Levaquin, or levofloxacin, belongs to a class of medications known as fluoroquinolone antibiotics. Marketed by a subsidiary of Johnson & Johnson, Levaquin was first approved for U.S. sale in 1996. The drug is now used by millions of Americans every year to treat bacterial infections ranging from urinary tract infections to respiratory illnesses like pneumonia or bronchitis. Before the first generic versions of levofloxacin were approved, Levaquin generated $1.3 billion in annual sales for Johnson & Johnson.
The U.S. Food & Drug Administration (FDA) is warning that the risks associated with Levaquin and other fluoroquinolone antibiotics, including serious complications affecting the nerves, muscles, tendons and central nervous system, make it too dangerous for patients with certain uncomplicated infections. According to an alert issued in May 2016, the medication should be restricted in those patients unless other treatments are not an option. The drugs’ will be updated with a new boxed warning. Read More
People who take Levaquin should be aware of the drug’s potential complications, and contact their doctor should they experience any of the following problems:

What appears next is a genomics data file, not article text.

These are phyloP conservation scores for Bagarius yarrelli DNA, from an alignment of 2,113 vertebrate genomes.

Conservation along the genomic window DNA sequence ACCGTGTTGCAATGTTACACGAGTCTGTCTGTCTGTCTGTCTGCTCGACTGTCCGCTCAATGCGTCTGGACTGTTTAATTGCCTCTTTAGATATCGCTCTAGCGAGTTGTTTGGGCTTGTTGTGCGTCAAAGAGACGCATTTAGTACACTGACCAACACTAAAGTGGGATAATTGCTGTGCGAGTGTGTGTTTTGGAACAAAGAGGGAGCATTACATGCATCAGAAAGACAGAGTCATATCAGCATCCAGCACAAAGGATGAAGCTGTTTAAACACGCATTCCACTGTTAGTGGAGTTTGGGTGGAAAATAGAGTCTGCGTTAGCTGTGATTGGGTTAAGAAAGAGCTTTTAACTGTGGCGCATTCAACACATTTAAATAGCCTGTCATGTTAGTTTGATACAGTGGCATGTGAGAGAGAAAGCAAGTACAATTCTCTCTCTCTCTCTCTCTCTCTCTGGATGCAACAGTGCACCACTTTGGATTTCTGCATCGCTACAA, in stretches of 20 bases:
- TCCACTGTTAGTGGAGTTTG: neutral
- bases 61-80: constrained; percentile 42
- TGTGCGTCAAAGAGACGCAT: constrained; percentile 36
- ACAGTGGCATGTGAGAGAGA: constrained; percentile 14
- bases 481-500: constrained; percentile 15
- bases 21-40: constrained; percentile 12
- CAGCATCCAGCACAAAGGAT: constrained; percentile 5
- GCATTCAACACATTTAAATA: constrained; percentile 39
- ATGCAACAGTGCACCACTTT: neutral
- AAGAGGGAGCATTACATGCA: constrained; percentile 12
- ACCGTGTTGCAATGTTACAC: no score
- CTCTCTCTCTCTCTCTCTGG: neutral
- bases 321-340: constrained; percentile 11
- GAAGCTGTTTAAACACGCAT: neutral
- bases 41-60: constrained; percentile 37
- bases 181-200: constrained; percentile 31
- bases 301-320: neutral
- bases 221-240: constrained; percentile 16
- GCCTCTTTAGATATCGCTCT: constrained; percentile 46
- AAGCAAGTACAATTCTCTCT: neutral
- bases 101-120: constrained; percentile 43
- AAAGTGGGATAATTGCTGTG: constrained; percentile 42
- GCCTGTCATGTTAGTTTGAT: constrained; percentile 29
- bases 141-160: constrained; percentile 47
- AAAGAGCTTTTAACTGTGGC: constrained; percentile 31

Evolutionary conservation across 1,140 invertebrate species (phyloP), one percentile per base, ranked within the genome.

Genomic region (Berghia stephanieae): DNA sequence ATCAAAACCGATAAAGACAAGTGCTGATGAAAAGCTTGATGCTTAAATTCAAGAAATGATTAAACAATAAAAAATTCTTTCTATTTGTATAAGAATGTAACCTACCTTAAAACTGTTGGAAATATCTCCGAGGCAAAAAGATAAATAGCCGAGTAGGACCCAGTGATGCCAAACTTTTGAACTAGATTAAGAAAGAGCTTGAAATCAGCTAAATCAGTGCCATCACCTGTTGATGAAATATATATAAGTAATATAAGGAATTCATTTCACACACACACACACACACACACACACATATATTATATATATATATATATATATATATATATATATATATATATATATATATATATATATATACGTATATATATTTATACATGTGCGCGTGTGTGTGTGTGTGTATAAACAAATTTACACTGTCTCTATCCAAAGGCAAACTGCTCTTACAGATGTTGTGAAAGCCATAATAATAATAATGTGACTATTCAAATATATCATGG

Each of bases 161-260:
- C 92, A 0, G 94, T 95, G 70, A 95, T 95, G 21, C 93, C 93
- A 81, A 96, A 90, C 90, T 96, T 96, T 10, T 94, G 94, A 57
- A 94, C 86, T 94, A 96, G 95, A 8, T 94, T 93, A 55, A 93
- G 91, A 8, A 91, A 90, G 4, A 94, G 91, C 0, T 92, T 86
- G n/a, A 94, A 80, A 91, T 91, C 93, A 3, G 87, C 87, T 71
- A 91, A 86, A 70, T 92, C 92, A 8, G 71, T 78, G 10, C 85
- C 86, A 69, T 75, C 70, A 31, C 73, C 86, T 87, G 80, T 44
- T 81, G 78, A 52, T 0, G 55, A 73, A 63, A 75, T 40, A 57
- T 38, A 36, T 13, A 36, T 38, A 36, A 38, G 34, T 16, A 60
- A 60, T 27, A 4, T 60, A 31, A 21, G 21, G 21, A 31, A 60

By 2012, more than 3,400 Levaquin lawsuits had been filed on behalf of plaintiffs who allegedly experienced tendon damage due to its use. These included about 1,900 cases that had been filed in a federal multidistrict litigation in the District of Minnesota, and another 1,500 in New Jersey Superior Court. By May 2014, all but about 340 of those claims had been settled.
As of July 2015, dozens of Levaquin lawsuits and other fluoroquinolone cases had been filed in U.S. courts on behalf of patients who allegedly suffered permanent nerve damage and peripheral neuropathy related to their use of the antibiotics. All of the plaintiffs involved in these cases accuse the drugs’ manufacturers of failing to adequately warn patients and doctors about these possible complications.
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